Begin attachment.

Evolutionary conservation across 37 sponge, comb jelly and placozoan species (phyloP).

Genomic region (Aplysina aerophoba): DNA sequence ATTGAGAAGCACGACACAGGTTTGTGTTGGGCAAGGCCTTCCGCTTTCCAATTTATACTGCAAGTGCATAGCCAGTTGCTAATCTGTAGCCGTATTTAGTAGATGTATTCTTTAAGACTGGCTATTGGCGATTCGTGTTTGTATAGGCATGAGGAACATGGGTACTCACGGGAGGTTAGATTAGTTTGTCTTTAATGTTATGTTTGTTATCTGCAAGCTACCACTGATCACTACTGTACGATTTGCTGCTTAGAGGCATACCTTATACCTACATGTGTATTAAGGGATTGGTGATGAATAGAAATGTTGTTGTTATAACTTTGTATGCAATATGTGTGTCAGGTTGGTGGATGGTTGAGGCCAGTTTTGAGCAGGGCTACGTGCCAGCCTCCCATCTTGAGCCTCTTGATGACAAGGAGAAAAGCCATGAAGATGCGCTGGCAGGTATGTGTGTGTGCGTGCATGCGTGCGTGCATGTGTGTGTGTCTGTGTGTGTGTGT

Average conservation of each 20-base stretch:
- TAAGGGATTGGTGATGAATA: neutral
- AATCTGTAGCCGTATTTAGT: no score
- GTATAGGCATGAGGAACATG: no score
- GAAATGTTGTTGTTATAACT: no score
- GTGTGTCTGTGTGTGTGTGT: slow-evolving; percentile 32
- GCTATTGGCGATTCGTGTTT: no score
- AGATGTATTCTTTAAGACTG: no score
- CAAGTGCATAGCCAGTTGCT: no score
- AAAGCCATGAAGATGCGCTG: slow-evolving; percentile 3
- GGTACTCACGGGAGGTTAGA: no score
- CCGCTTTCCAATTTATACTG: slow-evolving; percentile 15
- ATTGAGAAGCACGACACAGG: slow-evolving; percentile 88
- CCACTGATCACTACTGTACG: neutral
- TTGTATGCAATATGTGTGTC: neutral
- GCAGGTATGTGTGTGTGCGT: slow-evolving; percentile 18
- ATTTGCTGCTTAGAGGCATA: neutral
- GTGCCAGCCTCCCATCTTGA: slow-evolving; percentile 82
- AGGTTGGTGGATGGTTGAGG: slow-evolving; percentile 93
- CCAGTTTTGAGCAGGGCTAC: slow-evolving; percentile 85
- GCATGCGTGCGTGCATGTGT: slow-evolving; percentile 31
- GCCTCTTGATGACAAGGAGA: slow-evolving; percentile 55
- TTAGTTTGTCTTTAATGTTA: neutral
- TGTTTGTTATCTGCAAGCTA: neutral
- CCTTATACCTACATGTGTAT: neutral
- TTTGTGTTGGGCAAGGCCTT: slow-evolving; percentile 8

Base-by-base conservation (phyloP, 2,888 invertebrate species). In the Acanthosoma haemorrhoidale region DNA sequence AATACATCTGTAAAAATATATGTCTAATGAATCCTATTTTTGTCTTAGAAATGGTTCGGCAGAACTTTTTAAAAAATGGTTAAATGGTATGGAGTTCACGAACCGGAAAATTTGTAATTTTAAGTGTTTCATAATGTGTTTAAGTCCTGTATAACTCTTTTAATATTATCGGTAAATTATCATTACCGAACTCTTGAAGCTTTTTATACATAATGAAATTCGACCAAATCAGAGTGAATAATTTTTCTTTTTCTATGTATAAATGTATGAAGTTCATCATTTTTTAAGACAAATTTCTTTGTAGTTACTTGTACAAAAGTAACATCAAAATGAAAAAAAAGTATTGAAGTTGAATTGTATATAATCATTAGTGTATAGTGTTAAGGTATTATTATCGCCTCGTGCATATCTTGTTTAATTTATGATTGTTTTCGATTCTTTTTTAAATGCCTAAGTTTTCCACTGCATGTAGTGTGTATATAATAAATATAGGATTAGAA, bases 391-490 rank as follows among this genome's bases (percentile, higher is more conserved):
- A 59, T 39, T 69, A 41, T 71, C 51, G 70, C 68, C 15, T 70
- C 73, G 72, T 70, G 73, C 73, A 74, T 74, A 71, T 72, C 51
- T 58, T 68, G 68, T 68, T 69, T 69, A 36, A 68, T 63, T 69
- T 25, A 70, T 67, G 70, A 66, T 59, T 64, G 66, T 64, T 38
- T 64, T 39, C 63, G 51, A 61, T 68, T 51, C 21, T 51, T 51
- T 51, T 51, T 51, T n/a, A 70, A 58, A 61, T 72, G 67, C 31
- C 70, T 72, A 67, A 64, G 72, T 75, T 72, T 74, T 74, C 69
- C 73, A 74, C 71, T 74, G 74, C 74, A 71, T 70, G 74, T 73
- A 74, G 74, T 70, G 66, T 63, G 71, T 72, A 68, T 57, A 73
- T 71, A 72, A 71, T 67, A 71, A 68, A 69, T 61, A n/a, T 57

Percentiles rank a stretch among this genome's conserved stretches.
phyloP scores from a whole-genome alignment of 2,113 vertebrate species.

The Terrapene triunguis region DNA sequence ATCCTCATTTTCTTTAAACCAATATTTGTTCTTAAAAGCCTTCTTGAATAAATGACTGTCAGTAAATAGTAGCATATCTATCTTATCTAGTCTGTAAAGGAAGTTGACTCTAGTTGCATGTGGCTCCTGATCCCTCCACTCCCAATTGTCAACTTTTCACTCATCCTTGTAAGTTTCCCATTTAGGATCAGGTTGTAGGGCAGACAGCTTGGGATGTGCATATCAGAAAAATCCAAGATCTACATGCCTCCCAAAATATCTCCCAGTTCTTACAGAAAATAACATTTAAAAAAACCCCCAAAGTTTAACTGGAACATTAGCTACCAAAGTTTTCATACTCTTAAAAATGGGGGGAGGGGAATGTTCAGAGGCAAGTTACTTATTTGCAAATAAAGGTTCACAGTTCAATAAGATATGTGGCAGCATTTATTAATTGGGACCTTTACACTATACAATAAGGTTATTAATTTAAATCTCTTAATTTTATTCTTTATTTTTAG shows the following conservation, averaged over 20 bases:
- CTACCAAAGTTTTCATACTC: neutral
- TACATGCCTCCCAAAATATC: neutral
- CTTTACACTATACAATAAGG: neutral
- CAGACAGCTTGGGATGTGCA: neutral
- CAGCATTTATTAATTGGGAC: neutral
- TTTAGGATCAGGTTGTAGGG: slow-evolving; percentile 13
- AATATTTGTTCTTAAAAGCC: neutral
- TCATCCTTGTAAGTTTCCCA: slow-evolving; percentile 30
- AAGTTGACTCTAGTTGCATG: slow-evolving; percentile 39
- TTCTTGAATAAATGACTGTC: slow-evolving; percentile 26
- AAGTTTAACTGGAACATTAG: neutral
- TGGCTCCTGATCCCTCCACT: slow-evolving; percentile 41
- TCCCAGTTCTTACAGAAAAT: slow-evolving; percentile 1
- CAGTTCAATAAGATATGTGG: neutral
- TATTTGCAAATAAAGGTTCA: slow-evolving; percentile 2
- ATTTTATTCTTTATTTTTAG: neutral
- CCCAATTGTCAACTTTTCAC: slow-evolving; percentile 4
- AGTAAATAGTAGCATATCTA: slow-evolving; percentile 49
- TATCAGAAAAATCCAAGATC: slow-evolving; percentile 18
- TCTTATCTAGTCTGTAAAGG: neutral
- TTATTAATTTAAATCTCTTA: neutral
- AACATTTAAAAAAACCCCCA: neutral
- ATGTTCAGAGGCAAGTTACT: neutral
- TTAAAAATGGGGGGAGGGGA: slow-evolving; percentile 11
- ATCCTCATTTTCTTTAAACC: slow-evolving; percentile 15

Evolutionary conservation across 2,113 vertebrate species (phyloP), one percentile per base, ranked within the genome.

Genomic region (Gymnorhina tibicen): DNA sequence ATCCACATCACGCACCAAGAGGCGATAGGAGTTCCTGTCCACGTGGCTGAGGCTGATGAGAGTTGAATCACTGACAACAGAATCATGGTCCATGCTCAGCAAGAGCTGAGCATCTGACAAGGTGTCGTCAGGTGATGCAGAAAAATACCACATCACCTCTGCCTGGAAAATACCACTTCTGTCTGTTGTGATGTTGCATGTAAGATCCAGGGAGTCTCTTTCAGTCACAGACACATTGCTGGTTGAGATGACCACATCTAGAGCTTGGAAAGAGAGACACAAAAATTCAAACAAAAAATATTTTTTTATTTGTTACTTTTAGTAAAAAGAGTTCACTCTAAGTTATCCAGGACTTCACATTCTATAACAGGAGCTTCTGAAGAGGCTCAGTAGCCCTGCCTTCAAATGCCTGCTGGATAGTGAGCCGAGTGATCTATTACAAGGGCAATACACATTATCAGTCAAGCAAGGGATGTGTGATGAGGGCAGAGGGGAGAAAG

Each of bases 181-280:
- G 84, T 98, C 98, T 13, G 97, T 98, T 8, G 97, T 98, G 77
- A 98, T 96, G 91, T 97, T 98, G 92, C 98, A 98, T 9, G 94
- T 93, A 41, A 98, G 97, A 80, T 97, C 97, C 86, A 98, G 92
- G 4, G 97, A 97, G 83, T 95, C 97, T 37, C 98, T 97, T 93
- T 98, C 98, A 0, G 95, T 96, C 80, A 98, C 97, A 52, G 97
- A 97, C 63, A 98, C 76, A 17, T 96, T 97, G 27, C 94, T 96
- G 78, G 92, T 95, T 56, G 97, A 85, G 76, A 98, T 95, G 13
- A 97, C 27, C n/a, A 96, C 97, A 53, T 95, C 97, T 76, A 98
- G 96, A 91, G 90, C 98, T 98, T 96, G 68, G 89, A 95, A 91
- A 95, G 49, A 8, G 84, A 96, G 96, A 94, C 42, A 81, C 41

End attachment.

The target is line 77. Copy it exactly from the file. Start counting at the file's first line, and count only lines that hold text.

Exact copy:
- G 78, G 92, T 95, T 56, G 97, A 85, G 76, A 98, T 95, G 13